2) People configure the coroplast in different ways too. Often people will construct a cage base that is like a big rectangular basin, by sharply scoring just one surface of the coroplast sheet (the lower surface) and then bending it up so there is a 3 to 5 inch high coroplast border around the whole cage bottom. (you cut the corners of course, so the coroplast can be folded upwards along the cut on all four sides, and then taped on the outsides).

    Note well: For babies the coroplast sides should be much higher because they can fit through the grid holes! be sure to get the grids that have *9* squares on a side, because some of the newer grid sets have only 8 squares to a side although they are still 14 inches square. The square grid holes are therefore bigger. That is very dangerous--some full-grown pigs can get their heads stuck in those larger grid holes!!! Piggies have died that way!!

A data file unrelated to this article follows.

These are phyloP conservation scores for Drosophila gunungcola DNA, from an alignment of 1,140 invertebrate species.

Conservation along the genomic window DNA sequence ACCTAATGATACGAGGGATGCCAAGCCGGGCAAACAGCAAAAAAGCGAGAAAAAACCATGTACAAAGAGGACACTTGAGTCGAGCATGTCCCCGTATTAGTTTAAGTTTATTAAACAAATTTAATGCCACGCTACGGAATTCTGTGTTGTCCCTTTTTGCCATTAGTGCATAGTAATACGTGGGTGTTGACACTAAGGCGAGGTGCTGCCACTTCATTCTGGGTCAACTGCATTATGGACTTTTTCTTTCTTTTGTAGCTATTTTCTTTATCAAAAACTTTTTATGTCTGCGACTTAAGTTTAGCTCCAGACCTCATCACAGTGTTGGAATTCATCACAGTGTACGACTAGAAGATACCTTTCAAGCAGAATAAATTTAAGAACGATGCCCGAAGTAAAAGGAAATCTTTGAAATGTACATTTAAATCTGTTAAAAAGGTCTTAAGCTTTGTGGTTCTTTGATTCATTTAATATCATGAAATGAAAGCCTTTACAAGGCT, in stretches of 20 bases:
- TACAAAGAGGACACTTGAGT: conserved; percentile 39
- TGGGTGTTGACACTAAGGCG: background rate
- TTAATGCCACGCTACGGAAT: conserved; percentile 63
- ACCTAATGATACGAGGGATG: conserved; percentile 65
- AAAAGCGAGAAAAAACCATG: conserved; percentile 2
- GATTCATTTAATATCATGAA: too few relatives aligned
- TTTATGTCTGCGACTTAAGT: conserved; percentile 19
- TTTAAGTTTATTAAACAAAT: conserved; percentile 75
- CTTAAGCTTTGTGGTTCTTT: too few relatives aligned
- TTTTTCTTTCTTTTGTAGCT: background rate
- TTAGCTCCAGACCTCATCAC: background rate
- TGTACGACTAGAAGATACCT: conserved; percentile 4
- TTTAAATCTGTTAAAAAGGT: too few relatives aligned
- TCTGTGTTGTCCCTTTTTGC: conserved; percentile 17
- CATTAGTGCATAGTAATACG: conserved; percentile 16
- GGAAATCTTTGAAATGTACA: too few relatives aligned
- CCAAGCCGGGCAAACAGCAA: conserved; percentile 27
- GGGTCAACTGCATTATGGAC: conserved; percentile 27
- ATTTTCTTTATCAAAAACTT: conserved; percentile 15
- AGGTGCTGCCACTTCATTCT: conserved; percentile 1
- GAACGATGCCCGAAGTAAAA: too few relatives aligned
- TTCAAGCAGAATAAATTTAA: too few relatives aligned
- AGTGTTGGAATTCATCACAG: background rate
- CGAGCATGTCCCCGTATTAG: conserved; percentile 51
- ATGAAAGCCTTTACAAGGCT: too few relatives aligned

When people have these one-piece cage bottoms with sides, they either tuck the fleece up around the sides and clip it to the top of the coroplast with binder clips, or they leave the coroplast on the sides bare and just put bedding on the cage bottom. Some seem to have the grids fitted inside the coroplast, some outside. You should look at some of the pictures under Cages.
    Look at DuffinVT's video again. Her coroplast appears to be on the inside (as I think most have it), meaning that the grids are outside the coroplast basin-shaped base. She has the fleece pad clipped to the sides, but at the end of the cage the pad as fallen down a little. Many pigs would take the opportunity to pull it the rest of the way down with their mouth and then sneak under the fleece and start burrowing all underneath it. Which is not good for them because it'll get damp and is not ventilated. But perhaps her piggies are not burrowers or her custom pad is to heavy for them to get under.